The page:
As a poetic representation, it occupies a central place in the legends and myths of the several pueblos to which it is adjacent or at least proximate. According to the story at San Ildefonso, on the east side of the River, on which land the Mesa stands, it is the dead heart of a famously cruel and ravenous Giant. The Giant terrorized the People for long years, demanding the sacrifice of their young children to feed his appetites. Finally a set of Holy Twins was borne to the Pueblo, who knew it was their destiny to kill the Giant. When they were of an appropraite age to propitiate the Giant, the Holy Twins went out of the Pueblo and went to the Giant. They were small, and he swept them up and consumed them in a single bite, so swiftly that he didn't even chew the morsels; just swallowed them whole. This was what the Twins had planned on, and they bore with them sharp knives. With them they set about to slice up the Giant from within. In a few hours, they had cut their way out. In the process, they climbed his ribs and stabbed him in the heart. They led the lost children back to the People, and the heart of the Giant remained to remind the People of the gift of the Twins.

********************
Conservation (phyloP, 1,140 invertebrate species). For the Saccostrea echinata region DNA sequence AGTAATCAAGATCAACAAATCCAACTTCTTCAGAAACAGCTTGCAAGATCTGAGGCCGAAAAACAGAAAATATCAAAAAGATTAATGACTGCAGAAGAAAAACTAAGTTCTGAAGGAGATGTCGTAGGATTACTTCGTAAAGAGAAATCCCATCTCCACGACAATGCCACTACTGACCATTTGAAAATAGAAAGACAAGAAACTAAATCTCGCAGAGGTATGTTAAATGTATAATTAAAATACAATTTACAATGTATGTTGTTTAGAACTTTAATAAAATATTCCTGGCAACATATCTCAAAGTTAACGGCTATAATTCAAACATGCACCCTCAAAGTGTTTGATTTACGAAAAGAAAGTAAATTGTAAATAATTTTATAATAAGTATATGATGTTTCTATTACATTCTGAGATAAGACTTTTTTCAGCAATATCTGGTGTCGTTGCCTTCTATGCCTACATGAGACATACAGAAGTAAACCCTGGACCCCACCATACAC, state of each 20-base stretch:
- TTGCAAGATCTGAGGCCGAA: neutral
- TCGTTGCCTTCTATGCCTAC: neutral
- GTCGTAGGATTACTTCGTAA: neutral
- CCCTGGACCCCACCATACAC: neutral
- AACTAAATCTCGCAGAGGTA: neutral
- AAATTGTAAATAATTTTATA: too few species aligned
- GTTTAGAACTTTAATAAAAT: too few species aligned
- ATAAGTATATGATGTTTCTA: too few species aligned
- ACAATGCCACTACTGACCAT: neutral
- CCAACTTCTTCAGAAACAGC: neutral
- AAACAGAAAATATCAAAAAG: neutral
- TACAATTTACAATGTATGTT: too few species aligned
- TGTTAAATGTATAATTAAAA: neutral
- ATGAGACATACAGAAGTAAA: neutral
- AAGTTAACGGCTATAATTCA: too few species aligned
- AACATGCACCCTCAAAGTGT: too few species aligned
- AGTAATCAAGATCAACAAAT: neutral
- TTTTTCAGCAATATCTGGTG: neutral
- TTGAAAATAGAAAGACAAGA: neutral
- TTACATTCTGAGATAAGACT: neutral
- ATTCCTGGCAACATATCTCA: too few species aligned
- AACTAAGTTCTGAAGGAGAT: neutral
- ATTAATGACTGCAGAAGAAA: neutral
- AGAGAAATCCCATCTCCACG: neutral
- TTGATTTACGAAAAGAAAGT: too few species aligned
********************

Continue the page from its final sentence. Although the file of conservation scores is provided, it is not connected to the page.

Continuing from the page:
And this time of year, there are fewer more beautiful places to watch the flow of Autumn down the Rio Grande than on the Santa Clara highway on the west side of the River, when the afternoon sunlight turns the ground almost as golden as the leaves in the tops of the cottonwoods at the riverside.
Probably, it was best 10 days or two weeks ago. It's even more beautiful if there's been an early snow in the Sangres.